Region in flames
We are all confused by the successive crises in the Middle East. With not even 24 hours having passed since the Qatar-Gulf crisis, ISIL’s double terrorist attacks in Iran fell like a bombshell. As Iran’s Revolutionary Guard blamed Saudi Arabia for the deadly attacks, these two crises became intertwined. The question now is just how they are inter-connected and where they will lead.
The reason behind the assumption that the two crises are interrelated and the claim that Saudi Arabia is behind the attacks is that the Saudis have long been upset with Qatar’s relations with Iran. This was also the main cause of the Gulf’s recent blockade on Qatar.
However, before reaching the conclusion that Saudi Arabia was the perpetrator, we need to remember that Tehran had announced exactly one month ago that it had foiled an attack planned by ISIL. Although the latest one was ISIL’s first attack on Iran, apparently many others were previously prevented.
What’s more, there are intelligence reports that ISIL has recruited thousands of Sunni Iranians, especially ones repressed by the regime (indeed, all the ISIL terrorists in the Tehran attacks have been identified as Iranians). More importantly, the fact that ISIL conducted this attack within the Iranian Parliament indicates that it had been in the making for a long time, as it required the coordination and strong support of an internal network.
ISIL is about to lose its main capitals, Raqqa and Mosul. It is therefore trying to give the message both to its base and to the world that it is unbowed and still strong. This is why one ISIL militant was shouting “you cannot defeat us!” while broadcasting the Iranian Parliament attack live online.
It is certainly possible that some power may have directed ISIL to conduct these attacks in Iran at this point, but that actor is not within our knowledge yet.
These attacks will probably further worsen the existing Shia-Sunni clash in the region. I spoke to Randa Slim, director at the Washington-based Middle East Institute and a long-term practitioner of Track II dialogue in the Middle East, who told me that “whenever these two elephants – Iran and Saudi Arabia - fight, the whole region suffers.”
Slim expects that this rising sectarian tension will extend the ongoing wars in Yemen and Syria, where the Iranians and the Saudis have been engaged in a proxy war. This becomes even more certain when we take into account Trump’s strong support for the Saudis. The Iraqi war will also certainly linger. All in all, Saudi Arabia’s main target is to diminish Iran’s dominant role in Iraq and Syria. Yet Iran will certainly do its worst, considering that it is the actor most heavily invested in Iraq and Syria.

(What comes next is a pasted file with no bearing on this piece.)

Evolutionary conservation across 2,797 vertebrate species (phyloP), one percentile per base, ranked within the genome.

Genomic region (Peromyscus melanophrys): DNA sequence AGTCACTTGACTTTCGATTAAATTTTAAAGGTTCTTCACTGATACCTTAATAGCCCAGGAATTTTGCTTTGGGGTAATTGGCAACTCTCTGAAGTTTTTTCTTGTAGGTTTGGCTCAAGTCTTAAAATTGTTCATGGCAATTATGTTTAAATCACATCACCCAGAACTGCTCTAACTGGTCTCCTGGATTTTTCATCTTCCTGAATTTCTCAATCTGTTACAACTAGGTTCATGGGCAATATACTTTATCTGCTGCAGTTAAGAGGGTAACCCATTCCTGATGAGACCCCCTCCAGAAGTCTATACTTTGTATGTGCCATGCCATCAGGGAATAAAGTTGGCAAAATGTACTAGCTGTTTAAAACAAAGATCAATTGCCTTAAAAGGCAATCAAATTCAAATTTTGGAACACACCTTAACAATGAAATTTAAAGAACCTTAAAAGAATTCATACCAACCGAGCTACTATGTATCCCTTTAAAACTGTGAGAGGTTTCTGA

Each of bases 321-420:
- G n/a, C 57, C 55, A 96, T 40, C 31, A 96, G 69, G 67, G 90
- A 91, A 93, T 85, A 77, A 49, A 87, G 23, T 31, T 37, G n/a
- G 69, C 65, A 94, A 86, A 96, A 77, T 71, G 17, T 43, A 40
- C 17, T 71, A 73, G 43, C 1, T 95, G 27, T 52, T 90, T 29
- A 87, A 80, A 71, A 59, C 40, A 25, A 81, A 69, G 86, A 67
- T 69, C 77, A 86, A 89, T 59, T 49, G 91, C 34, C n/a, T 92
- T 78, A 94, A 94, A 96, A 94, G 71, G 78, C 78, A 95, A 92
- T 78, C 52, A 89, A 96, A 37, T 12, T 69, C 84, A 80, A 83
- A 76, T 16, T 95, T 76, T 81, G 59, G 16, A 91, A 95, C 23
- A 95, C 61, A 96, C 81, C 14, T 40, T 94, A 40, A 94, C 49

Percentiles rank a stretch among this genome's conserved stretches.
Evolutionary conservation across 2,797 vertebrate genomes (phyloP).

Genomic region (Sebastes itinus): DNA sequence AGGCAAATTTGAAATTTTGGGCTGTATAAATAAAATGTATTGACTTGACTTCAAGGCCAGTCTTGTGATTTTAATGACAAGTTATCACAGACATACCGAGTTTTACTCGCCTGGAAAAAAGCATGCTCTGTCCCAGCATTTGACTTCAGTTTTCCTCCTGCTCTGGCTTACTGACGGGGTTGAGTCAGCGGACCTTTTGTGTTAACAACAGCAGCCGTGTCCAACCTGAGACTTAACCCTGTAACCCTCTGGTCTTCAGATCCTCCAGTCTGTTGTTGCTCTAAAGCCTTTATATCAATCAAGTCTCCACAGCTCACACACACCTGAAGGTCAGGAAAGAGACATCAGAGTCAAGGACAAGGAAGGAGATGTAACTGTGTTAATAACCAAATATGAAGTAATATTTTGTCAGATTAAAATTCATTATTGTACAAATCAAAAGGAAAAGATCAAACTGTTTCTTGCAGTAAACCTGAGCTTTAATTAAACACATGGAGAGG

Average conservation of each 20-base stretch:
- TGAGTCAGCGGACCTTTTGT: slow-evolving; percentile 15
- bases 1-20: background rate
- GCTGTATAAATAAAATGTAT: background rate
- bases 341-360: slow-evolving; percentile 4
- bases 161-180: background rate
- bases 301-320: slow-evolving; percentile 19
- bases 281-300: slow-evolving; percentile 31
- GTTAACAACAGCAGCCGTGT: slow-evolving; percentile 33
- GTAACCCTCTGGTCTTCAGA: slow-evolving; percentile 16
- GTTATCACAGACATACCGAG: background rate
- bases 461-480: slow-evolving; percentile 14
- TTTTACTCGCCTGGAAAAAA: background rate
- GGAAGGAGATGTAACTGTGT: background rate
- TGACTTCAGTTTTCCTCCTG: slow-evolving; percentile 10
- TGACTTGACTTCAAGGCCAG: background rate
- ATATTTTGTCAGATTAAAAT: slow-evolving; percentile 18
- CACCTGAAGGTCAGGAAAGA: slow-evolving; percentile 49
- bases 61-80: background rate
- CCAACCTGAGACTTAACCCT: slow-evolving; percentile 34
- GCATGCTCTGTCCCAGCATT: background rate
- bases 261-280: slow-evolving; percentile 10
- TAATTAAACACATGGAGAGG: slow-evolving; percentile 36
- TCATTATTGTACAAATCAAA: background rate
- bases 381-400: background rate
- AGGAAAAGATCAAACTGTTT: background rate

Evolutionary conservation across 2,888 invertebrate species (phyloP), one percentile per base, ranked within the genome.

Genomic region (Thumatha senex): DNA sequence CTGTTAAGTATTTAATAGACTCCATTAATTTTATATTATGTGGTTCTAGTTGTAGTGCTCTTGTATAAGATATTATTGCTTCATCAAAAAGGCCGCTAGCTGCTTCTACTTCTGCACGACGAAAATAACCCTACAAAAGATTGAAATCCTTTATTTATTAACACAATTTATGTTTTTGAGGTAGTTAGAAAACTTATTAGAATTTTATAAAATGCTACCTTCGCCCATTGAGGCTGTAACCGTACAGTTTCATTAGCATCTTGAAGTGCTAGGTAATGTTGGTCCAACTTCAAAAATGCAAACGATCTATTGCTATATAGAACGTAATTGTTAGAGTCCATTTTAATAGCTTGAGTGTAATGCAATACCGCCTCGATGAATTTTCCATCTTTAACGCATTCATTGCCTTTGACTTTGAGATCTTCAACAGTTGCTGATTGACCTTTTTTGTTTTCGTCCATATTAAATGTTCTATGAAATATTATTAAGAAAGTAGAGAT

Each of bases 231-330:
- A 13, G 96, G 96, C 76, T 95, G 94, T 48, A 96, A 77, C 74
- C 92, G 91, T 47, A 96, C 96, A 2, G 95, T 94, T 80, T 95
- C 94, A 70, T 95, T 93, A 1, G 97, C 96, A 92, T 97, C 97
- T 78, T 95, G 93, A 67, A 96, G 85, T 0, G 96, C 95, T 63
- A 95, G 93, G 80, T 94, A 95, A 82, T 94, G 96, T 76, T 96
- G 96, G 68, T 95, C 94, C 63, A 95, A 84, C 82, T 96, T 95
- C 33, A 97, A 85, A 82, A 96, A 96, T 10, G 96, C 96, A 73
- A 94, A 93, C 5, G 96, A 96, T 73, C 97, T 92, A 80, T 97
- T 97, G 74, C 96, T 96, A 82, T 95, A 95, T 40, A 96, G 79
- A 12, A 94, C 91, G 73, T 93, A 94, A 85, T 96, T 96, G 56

Another question is why the Saudis have targeted Qatar at this specific moment, after actually being furious over Qatar-Iran relations for a long time. What is new is that now the wind is picking up for the Saudis. Trump is reported to have recently signed a deal in Riyadh worth $350 billion. At the same time he defines the Islamist groups supported by Qatar such as Hamas and the Muslim Brotherhood as “terrorists” and has also put Iran in the target. It is therefore seen as the right time to attack Qatar.
That is why the Gulf countries are now seeking to form a strongly united front against Iran, bringing the disconcerting Qatar “to reason.”
So where does the Qatar-Gulf crisis now go? Slim recalled to me that these countries have been in several crises in the past, which they have always somehow been able to overcome. “However,” she added, “this is the first time in history that Qatar has faced such a blockade,” referring to cutting off land, naval and air routes to the country. According to Slim, Qatar’s emir thus has to give “big” concessions this time if he wants to solve the crisis. These concessions include cutting off its relations with Iran and its support to Islamic groups such as Hamas and the Muslim Brotherhood. It looks possible that he will take this path, as Qatar cannot economically survive under this heavy blockade. Its main revenue comes from its oil and gas reserves, export of which Doha has lost now due to the blockade on its access to the markets.
What if the Qatari emir does not give concessions? The possibility of a coup attempt may well then gain currency, as the media has for months been speculating about.
Considering the current bleak picture, we should pray that Kuwait’s ongoing mediation attempt between Qatar and Saudi Arabia bears some fruit.